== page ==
Recently I gave a mini-retreat to middle schoolers. We had a blast, and they learned an incredibly important truth—the body matters! It took several minutes of me asking them question after question…until in sunk in and one boy finally responded correctly with “The body.”
“How do you know you are…hungry, thirsty, sleepy, sick, tired, angry, scared?” THE BODY!
“How do you know you are… human, a teen, not 2 years old, related to your parents?” THE BODY!
“Boys, how do you know you are boys?” (snickering, of course, so I answered,) BOY BODY!
“Girls, how do you know you are female?” GIRL BODY!
Then, the rest of the time, they knew the answer had to do with the BODY, for the body does indeed matter. Holiness, gift of self, all of life has to do with the BODY!
What they didn’t know but what they now have ingrained in their imagination is the takeaway from St. John Paul II’s theology of the body: a sacramental view of reality. Why is this so essential? It’s because this is the way God chose to encounter us—through the visible which brings us into contact with the invisible God. Pope Benedict calls it the “transparency of the biological, through which man can glimpse the spiritual and eternal” (Theology of the Liturgy, 158, Ignatius Press).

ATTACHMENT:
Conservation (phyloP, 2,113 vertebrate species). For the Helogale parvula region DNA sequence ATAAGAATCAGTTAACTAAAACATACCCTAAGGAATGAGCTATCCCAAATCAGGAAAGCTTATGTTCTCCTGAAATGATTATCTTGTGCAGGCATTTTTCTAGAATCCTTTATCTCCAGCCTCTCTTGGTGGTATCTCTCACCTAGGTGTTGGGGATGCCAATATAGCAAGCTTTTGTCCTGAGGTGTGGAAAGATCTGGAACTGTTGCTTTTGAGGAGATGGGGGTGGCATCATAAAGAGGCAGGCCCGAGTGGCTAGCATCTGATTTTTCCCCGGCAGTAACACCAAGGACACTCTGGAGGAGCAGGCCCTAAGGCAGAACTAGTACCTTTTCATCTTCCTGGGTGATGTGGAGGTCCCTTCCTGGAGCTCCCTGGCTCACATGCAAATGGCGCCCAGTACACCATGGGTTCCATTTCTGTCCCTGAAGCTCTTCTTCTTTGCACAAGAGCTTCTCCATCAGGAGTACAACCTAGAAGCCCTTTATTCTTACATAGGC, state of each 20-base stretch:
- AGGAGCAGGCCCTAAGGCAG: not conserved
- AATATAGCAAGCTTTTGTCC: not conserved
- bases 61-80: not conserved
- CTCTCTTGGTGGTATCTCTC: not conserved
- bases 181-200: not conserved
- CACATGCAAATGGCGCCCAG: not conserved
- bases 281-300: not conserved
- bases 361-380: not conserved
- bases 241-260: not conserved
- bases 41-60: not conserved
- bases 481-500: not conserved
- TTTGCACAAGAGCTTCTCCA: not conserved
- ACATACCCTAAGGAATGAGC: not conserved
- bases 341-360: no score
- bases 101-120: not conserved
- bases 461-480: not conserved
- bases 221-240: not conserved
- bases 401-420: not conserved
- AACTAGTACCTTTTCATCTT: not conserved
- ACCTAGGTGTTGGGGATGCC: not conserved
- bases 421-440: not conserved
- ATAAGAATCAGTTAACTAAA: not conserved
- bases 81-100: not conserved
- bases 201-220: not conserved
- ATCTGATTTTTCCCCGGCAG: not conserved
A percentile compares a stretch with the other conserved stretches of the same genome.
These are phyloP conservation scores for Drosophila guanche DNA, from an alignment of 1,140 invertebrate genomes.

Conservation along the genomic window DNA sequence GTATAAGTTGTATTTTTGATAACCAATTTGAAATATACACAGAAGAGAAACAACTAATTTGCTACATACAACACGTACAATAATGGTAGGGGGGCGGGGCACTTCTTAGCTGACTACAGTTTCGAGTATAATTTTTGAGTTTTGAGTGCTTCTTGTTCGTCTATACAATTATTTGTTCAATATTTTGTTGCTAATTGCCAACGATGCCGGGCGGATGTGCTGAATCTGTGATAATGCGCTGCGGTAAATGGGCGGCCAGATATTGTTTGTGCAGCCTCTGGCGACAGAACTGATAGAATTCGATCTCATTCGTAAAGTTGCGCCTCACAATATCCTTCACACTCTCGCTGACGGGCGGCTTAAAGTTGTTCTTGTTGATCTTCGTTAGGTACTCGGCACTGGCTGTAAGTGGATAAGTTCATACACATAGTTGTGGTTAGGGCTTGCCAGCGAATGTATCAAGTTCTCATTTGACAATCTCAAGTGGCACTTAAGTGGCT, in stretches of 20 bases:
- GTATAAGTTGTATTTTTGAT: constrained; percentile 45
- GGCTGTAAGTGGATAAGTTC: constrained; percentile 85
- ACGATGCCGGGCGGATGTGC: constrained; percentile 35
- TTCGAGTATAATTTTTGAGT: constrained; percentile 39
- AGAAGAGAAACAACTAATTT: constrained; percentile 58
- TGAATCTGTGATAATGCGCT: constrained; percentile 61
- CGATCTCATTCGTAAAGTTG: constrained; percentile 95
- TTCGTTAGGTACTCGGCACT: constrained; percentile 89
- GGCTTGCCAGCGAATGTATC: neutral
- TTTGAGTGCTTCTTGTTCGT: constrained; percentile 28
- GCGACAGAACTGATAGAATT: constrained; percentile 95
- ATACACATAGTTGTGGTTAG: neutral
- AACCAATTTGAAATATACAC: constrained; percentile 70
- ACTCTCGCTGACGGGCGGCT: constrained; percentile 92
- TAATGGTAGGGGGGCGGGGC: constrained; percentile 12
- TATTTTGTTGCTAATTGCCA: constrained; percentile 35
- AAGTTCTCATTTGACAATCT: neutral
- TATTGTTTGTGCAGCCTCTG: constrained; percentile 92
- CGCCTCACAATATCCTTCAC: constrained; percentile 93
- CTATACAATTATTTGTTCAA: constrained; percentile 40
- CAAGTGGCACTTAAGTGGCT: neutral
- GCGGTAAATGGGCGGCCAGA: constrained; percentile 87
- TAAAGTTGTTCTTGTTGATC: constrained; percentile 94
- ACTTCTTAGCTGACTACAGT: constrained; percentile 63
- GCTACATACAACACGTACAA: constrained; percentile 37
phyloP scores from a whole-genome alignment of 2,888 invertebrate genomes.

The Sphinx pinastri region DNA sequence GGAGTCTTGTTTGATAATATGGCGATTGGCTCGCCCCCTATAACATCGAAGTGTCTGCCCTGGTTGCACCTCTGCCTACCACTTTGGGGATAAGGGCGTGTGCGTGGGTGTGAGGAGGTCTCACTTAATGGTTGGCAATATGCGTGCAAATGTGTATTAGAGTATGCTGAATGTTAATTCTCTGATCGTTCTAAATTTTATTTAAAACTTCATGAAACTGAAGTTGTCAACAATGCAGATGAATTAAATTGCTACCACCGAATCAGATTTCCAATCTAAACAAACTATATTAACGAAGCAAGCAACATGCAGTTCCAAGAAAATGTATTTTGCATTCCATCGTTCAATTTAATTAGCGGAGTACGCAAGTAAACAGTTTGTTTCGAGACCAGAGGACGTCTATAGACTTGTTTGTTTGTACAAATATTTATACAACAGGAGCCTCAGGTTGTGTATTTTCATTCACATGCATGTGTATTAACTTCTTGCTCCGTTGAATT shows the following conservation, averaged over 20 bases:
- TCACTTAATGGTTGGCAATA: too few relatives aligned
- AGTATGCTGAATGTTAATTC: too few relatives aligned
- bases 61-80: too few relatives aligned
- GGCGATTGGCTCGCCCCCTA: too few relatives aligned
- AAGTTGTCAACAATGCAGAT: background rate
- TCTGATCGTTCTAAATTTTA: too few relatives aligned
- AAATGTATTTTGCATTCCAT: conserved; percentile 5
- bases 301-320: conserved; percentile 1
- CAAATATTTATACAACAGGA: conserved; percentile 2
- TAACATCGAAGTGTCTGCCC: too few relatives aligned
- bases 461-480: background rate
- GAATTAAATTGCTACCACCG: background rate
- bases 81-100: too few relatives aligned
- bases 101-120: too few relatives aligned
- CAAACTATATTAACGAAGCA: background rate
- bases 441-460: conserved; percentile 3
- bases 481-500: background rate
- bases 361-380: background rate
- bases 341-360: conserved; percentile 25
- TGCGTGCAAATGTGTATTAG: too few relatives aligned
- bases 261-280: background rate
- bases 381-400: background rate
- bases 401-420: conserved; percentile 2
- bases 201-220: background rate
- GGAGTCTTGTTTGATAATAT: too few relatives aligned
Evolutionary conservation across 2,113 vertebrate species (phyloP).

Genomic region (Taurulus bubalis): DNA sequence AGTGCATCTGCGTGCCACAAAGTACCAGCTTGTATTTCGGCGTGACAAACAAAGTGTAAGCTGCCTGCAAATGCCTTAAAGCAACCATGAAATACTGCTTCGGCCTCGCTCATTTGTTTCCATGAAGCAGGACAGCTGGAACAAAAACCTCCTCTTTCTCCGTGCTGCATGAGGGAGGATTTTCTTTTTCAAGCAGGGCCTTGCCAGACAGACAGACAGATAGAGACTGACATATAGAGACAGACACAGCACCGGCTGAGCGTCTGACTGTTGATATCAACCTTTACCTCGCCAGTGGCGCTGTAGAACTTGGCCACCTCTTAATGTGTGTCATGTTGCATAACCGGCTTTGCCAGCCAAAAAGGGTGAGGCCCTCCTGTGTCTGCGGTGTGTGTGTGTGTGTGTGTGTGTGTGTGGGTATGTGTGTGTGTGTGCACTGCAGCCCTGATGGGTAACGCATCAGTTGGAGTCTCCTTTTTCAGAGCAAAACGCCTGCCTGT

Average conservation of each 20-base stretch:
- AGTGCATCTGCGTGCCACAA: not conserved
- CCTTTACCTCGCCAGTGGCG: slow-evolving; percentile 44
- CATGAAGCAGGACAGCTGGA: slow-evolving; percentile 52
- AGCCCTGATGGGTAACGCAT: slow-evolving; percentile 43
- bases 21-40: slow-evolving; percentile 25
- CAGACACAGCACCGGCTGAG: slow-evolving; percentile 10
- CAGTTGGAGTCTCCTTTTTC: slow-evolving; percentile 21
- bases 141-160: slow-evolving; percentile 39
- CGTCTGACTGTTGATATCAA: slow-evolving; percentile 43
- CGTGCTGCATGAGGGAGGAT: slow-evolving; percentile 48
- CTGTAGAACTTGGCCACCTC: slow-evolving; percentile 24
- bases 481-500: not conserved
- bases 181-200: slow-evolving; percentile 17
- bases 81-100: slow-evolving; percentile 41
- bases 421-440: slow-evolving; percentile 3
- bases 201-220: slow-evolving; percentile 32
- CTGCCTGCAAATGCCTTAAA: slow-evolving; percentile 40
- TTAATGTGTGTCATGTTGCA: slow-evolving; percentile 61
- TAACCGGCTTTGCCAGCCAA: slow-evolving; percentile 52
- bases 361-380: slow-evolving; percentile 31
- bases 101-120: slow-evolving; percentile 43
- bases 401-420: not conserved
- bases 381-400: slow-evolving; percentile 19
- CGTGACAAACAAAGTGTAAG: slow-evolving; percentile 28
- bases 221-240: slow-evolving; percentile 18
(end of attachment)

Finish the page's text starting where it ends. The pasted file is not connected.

I concluded the retreat by asking them, “What is the closest we can be to God on earth?” They didn’t know why it was the answer, but they answered, “The body.” And then they realized—they receive the Body of Christ into their very bodies. Through their own bodies, they encounter God. Jesus says, “This is my body,” meaning ALL of him; He is a Gift. The children—and all of us—respond to Jesus who says, “This is my body.” All of us receive his gift and respond with our own bodily, loving actions, having encountered the God of the universe, a personal God who loves. THIS is the theology of the body.
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